Background: Because of the increasing concern of the potential adverse effects of caffeine intake in children, recent estimates of caffeine consumption in a representative sample of children are needed.
Objectives: We provide estimates of caffeine intake in children in absolute amounts (mg) and in relation to body weight (mg/kg) to examine the association of caffeine consumption with sociodemographic factors and describe trends in caffeine intake in children in the United States.
Design: We analyzed caffeine intake in 3280 children aged 2-19 y who participated in a 24-h dietary recall as part of the NHANES, which is a nationally representative survey of the US population with a cross-sectional design, in 2009-2010. Trends over time between 2001 and 2010 were examined in 2-19-y-old children (n = 18,530). Analyses were conducted for all children and repeated for caffeine consumers.
Results: In 2009-2010, 71% of US children consumed caffeine on a given day. Median caffeine intakes for 2-5-, 6-11-, and 12-19-y olds were 1.3, 4.5, and 13.6 mg, respectively, and 4.7, 9.1, and 40.6 mg, respectively, in caffeine consumers. Non-Hispanic black children had lower caffeine intake than that of non-Hispanic white counterparts. Caffeine intake correlated positively with age; this association was independent of body weight. On a given day, 10% of 12-19-y-olds exceeded the suggested maximum caffeine intake of 2.5 mg/kg by Health Canada. A significant linear trend of decline in caffeine intake (in mg or mg/kg) was noted overall for children aged 2-19 y during 2001-2010. Specifically, caffeine intake declined by 3.0 and 4.6 mg in 2-5- and 6-11-y-old caffeine consumers, respectively; no change was noted in 12-19-y-olds.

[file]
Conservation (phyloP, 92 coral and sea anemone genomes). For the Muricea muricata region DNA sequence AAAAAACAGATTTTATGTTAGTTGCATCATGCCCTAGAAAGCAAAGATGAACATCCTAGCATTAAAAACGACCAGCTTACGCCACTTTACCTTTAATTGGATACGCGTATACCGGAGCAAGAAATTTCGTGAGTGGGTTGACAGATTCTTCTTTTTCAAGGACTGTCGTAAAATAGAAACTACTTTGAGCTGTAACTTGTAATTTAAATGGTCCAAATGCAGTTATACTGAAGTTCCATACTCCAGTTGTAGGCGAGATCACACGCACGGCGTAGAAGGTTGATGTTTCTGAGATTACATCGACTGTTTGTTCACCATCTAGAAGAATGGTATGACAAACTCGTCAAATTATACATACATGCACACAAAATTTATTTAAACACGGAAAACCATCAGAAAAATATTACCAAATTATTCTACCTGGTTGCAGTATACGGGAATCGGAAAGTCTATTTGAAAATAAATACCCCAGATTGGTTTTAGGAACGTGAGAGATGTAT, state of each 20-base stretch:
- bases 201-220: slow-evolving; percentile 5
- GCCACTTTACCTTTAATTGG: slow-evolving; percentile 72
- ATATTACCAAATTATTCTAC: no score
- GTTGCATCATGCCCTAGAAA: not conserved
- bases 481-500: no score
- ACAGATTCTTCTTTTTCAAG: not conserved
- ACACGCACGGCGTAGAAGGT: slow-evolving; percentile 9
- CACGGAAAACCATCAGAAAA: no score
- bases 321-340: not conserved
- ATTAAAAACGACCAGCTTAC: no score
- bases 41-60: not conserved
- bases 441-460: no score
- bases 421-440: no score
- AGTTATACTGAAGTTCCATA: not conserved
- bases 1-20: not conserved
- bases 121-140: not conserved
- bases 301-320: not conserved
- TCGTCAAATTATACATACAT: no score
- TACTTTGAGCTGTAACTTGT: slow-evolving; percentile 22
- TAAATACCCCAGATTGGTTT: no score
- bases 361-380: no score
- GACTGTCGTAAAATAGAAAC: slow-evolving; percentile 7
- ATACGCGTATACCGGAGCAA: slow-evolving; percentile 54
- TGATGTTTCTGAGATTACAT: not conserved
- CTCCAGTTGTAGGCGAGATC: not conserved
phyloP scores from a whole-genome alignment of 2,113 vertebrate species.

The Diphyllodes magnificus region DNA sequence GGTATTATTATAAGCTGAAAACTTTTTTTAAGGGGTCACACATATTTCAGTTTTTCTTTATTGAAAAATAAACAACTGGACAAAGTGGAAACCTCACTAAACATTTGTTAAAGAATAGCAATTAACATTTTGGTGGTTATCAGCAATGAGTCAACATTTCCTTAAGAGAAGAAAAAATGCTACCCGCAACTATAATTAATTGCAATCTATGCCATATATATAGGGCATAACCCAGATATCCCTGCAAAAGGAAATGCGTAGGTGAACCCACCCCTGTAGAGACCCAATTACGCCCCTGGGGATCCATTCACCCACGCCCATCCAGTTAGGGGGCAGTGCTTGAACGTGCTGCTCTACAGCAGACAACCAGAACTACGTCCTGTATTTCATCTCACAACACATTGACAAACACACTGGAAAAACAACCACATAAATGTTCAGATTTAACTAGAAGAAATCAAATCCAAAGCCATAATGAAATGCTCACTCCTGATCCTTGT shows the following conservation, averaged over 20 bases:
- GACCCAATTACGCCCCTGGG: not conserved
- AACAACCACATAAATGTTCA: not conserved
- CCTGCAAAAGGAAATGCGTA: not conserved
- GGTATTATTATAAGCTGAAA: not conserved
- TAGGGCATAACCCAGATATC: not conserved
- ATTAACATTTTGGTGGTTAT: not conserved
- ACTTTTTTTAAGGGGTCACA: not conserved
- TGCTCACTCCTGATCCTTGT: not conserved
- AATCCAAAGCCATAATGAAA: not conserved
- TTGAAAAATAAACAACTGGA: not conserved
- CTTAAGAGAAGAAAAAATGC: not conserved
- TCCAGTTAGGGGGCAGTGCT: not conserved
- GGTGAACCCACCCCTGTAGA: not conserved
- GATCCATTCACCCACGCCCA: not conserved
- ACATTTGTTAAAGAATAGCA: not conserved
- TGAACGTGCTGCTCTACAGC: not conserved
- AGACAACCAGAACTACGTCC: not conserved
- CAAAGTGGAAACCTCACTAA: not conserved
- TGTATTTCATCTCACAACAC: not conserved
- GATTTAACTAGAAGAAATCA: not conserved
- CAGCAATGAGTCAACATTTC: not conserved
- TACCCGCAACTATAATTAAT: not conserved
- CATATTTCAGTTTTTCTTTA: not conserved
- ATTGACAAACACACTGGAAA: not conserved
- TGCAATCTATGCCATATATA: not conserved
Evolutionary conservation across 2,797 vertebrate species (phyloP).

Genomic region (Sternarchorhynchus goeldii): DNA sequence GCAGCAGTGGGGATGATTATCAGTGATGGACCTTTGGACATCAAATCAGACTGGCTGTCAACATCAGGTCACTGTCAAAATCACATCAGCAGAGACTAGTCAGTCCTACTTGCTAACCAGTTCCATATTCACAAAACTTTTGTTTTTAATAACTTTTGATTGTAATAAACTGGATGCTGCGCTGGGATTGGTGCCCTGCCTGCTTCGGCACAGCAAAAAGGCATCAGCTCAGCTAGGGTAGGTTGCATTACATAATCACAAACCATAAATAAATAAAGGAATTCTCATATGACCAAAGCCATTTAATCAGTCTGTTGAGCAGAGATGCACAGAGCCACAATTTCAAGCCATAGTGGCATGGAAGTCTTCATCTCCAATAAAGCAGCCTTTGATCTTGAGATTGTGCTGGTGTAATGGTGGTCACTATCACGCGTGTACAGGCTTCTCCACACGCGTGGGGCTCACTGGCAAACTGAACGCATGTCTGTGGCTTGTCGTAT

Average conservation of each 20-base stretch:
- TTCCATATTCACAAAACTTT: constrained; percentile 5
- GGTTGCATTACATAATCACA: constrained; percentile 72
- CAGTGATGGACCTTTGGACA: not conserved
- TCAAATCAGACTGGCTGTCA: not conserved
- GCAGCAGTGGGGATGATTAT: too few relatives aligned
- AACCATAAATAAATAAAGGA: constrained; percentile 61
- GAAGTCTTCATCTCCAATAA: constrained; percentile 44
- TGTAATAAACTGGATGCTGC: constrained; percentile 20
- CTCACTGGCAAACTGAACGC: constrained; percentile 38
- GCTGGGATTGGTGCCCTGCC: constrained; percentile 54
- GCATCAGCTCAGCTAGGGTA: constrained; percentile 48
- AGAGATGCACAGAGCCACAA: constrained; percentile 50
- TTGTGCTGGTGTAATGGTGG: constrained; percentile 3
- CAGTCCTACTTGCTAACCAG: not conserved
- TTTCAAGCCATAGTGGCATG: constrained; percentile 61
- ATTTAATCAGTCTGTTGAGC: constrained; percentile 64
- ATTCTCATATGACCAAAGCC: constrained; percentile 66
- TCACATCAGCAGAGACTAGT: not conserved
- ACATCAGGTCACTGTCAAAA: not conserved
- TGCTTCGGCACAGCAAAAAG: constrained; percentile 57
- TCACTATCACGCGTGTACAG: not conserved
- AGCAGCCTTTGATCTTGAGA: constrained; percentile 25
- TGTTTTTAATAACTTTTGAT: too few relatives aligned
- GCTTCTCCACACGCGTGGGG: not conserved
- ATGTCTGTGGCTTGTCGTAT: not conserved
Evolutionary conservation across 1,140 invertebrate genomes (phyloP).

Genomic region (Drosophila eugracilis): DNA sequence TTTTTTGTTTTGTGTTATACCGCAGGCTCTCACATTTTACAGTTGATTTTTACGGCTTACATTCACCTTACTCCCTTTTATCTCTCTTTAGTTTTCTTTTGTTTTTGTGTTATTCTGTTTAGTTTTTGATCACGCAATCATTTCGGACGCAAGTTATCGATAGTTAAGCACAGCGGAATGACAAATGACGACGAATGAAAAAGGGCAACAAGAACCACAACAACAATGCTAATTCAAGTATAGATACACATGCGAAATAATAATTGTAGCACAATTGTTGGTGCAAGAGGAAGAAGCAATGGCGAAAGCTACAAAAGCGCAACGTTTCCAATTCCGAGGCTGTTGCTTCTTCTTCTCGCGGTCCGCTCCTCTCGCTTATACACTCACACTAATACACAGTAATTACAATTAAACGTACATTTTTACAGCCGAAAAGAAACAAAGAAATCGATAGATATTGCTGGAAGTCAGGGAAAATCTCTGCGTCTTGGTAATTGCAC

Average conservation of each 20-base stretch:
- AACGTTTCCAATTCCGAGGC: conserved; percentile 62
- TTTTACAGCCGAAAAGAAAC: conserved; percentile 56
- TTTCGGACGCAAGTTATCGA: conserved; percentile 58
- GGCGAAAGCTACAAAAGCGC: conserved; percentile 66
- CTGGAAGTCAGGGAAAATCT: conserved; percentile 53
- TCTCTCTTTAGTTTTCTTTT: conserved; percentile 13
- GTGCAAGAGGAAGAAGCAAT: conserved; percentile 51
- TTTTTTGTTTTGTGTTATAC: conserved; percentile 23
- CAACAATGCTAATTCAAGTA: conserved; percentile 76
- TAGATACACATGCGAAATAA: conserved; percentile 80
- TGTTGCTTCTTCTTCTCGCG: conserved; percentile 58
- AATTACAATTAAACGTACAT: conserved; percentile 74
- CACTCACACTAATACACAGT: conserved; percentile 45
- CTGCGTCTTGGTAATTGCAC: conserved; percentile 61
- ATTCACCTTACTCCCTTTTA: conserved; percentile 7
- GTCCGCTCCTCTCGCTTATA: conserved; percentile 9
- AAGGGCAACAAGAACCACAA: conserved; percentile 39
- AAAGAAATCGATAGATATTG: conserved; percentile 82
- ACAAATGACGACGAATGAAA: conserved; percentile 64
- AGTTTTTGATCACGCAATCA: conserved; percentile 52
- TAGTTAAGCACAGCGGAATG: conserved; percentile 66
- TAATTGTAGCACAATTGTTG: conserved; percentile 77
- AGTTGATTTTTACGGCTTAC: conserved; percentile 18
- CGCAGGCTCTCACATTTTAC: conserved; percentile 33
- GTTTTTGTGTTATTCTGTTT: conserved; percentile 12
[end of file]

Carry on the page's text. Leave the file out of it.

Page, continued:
Conclusion: A majority of US children including preschoolers consumed caffeine. Caffeine intake was highest in 12-19-y-olds and remained stable over the 10-y study period in this age group.
All Science Journal Classification (ASJC) codes
- Medicine (miscellaneous)
- Nutrition and Dietetics